But this trip is not easy for him, since to get the ticket for the next trip he has to go through the challenges that are programmed in each city. These challenges are set as QR barcodes after travel tickets.
Developing students’ understanding of the algorithm and the “(IF-THEN-ELSE)” and “(IF, IF ELSE)” commands, the Edmodo tour goes further if it overcomes the challenge or otherwise receives the penalty by going back to the previous city.
The tourist has with him a map of Albania, or uses the web that we have created, which indicates in the travel itinerary and options A and B according to the selected destinations.
If the trip is as short as possible towards the ecological city, this makes the Edmodo a winner.
The game starts from our city Fier, (an Albanian city) in the direction of the alternative ticket selected A or B. If ticket A is chosen, the destination is, for example, the city of Shkodra. Else if the ticket is B, the destination is Vlora.
Shkodra city – the game challenge is in MAZE (students can create their Maze game with different roadblocks for the different levels). At the end of the labyrinth, there is ticket A (Vlora), else if student does not choose ticket A, then the ticket choice is B (Tirana).
City of Tirana – Challenge: Internet network, find the minimum number of paving stones that need to be used so that you can get from any house to any other house. In the end, the city is written, and the destination of the movement (Ticket A – Vlora or Ticket B – Shkodra).
City of Vlora —- Challenge: The puzzle game. If the emoji comes out J the player goes to the city on the Durres, if the emoji is L student returns to the city in Start (Fier city).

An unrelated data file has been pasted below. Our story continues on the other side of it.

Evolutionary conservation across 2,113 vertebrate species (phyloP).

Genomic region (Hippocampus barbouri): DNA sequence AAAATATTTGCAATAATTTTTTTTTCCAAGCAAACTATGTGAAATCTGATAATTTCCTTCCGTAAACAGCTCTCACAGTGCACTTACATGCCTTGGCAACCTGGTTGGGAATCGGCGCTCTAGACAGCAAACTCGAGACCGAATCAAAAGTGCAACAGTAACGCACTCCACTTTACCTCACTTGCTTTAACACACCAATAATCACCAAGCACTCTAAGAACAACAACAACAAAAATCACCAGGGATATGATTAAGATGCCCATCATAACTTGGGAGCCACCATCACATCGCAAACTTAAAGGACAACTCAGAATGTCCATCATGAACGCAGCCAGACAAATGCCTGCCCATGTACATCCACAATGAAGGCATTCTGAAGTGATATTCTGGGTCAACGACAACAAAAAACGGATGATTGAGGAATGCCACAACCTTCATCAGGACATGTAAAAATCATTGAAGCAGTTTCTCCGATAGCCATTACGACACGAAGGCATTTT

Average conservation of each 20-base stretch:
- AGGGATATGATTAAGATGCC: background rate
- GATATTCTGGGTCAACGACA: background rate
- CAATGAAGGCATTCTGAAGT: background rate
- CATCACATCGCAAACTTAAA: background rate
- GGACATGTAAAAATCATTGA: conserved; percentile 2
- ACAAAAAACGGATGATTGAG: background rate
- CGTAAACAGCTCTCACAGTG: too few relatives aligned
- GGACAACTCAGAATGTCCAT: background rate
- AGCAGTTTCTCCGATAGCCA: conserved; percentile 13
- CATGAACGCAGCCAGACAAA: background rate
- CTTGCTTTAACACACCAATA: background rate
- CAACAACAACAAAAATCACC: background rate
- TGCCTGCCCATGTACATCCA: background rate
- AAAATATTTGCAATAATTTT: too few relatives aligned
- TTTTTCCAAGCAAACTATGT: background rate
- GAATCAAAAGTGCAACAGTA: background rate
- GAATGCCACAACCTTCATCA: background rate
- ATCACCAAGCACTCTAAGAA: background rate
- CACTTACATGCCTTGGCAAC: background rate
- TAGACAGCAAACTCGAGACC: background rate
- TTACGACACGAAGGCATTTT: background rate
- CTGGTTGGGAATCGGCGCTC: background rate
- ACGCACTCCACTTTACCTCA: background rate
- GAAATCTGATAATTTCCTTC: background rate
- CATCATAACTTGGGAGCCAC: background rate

Durres city — Challenge: message in bottle. A challenge awaits them in this city: to decode the message in the bottle, which will orient the player to the next destination, Tirana or Berat city.
City of Berat—- Challenge: to complete cryptographic input-output, for example with input code 001000 find the output code 001010. If the player does it correctly, then they will choose the ticket A that leads them to the Ecological City, if not, they choose ticket B, and returns to Start, at Fier city.
City of Fier. — Challenge: quizzes. If the tourist answers correctly, he will get the ticket A that will take them to Berat/County Z, if they do not answer correctly, they will get the ticket B that will take them to Tirana/Country S.
The winner is the tourist who has discovered the fewest routes and cities, to the ecological city.
While the student continues the journey, a student of the class writes on the blackboard the itinerary that the student has followed and the number of routes to the end of the journey.(Challenges can be different in each city, they can be quizzes with information on the culture and tradition of each city, or coding games.)
“Marin Barleti” University organized the ASDEF fair, the first #STEAM fair, in our country, Albania, where the students of vocational and general high schools presented their projects from different fields such as #architecture #engineering #biology #design #robotics #art ,etc. The evaluation committee announced our school project “Edmodo tourist trip to the ecological city” as one of the 10 winning projects.
This project integrated two very important issues: coding that develops in students computer thinking and environmental protection through ideas and innovation in creating an ecological city. This victory gives the opportunity to the students of our school to participate in the international fair Tekno Fest 2022 in Turkey.
In order to involve as many teachers and parents in the SDW22 campaign and to get acquainted with STEM education, Edu-ACT center in collaboration with Barleti University and Scientix ambassadors, we organized the conference, as a hybrid event with the theme: “Edtech-Parents and Teachers conference” .
My presentation focused on:
1. Understanding STEM education
2. The importance of STEM 3
3. Practical examples of STEM activities at home and in the classroom with the aim of involving parents, industry and University as collaborators.
The Competition:Leonardo4Children 2022 Awards: Climate, Equality and Peace
Key Words:Climate Change,Renewable Energy,Sustainable Energy Mindset
to teach sources and uses of energy,renewable and non-renewable energy